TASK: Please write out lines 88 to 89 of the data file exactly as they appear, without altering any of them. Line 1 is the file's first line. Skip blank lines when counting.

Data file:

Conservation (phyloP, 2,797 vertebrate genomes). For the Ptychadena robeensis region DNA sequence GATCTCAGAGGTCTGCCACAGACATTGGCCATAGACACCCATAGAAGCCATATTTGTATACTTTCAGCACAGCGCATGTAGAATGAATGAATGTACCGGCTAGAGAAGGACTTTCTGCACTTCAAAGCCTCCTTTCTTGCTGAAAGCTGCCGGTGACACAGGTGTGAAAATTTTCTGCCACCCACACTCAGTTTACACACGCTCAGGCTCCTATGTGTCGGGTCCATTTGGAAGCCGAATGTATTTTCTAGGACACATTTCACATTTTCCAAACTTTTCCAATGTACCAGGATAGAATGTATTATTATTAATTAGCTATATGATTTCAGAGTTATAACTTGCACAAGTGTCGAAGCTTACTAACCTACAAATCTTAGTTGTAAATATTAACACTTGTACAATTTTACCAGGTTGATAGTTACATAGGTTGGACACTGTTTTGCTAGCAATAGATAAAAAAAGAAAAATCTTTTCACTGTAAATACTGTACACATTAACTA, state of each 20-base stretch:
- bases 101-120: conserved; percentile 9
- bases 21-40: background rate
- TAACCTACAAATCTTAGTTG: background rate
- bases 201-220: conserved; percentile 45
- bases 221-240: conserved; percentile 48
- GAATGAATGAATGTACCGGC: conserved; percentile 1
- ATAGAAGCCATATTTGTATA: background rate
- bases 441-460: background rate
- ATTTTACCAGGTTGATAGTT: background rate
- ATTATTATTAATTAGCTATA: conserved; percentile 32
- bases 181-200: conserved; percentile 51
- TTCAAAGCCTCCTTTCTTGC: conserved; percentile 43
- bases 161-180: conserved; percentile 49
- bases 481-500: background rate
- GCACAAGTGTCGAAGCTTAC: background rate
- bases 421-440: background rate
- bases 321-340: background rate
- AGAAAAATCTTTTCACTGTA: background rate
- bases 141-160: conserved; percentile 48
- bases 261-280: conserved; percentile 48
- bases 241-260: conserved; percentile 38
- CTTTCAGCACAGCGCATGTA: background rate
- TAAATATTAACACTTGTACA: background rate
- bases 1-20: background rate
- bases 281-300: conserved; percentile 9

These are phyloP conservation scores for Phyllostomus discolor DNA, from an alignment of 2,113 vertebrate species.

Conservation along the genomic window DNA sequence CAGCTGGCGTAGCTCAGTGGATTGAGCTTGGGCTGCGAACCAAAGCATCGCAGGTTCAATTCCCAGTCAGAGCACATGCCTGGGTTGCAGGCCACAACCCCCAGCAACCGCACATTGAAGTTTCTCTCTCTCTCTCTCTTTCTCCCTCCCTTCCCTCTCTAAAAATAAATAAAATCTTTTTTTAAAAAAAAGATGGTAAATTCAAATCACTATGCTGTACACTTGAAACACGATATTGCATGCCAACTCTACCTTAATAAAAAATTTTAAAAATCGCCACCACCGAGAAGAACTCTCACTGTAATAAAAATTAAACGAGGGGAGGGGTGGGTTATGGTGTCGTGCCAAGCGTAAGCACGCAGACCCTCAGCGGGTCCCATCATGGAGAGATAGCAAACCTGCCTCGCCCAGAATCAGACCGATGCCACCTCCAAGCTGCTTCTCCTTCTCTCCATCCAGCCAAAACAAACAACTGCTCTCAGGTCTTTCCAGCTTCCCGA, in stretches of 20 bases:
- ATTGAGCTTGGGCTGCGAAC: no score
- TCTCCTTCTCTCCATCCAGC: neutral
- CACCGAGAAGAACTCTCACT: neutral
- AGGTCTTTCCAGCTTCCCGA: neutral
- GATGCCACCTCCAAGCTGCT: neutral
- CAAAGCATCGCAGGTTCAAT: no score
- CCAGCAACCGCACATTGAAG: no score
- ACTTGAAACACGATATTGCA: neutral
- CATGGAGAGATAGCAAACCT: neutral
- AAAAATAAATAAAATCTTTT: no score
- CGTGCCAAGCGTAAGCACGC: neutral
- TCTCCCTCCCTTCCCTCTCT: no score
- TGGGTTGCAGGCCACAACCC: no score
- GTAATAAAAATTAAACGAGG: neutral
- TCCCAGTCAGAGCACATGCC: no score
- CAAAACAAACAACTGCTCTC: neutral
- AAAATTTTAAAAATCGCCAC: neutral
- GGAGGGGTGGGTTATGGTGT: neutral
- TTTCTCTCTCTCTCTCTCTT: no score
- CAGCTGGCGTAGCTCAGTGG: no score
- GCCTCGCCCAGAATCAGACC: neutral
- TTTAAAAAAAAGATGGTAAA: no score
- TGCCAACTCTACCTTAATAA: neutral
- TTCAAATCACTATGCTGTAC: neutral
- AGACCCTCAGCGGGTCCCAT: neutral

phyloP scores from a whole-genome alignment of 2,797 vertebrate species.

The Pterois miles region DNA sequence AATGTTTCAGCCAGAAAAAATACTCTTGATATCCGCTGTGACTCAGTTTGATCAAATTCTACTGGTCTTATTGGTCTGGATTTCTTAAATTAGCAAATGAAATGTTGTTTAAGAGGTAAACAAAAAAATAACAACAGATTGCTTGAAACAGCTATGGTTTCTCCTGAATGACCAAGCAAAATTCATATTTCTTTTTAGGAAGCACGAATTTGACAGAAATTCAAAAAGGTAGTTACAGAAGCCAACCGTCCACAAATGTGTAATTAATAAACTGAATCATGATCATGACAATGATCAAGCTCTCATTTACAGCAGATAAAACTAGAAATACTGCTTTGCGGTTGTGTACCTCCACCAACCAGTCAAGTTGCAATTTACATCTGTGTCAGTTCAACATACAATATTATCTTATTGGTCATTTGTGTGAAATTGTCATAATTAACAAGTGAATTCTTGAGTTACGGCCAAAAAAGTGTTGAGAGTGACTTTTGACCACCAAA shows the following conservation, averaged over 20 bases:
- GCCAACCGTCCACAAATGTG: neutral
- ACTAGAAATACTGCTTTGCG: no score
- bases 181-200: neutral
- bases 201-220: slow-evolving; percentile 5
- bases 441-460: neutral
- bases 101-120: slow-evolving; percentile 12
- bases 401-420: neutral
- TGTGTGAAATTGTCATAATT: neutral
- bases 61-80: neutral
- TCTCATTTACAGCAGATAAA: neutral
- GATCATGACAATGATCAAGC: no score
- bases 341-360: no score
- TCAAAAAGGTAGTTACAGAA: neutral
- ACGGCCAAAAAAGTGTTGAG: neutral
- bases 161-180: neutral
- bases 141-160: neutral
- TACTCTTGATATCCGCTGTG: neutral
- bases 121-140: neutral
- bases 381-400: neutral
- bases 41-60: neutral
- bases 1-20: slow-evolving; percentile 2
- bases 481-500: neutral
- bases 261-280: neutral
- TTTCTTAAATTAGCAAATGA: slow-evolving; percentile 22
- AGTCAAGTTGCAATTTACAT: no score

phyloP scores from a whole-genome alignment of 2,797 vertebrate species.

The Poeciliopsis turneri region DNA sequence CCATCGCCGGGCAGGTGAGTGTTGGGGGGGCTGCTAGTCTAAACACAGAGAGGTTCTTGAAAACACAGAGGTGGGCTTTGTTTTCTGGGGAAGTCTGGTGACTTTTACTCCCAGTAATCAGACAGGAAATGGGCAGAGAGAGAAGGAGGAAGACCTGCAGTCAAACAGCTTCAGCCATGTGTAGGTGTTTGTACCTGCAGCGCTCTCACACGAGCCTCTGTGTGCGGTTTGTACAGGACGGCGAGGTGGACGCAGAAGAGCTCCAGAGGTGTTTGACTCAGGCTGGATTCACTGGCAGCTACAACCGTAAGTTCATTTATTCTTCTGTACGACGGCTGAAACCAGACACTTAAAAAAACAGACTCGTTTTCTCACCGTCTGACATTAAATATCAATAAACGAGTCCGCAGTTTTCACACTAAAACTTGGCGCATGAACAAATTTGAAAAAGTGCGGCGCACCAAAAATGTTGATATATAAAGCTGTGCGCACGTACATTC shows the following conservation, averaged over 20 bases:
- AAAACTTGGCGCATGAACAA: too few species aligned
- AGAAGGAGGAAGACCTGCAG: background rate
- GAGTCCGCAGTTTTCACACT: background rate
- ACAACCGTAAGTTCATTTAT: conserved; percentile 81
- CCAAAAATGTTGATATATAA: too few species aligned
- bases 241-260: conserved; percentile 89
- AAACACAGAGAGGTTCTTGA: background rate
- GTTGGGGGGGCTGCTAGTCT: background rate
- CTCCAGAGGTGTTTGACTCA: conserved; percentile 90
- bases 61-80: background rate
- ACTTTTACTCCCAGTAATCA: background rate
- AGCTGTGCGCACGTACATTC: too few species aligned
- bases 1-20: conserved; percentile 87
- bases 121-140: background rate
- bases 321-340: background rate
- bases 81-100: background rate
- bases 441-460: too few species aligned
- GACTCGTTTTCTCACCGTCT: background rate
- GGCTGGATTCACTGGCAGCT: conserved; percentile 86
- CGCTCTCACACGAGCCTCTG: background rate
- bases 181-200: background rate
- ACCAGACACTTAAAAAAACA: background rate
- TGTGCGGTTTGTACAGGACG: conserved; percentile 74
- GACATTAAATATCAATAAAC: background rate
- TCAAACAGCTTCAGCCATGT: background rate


- bases 241-260: conserved; percentile 89
- AAACACAGAGAGGTTCTTGA: background rate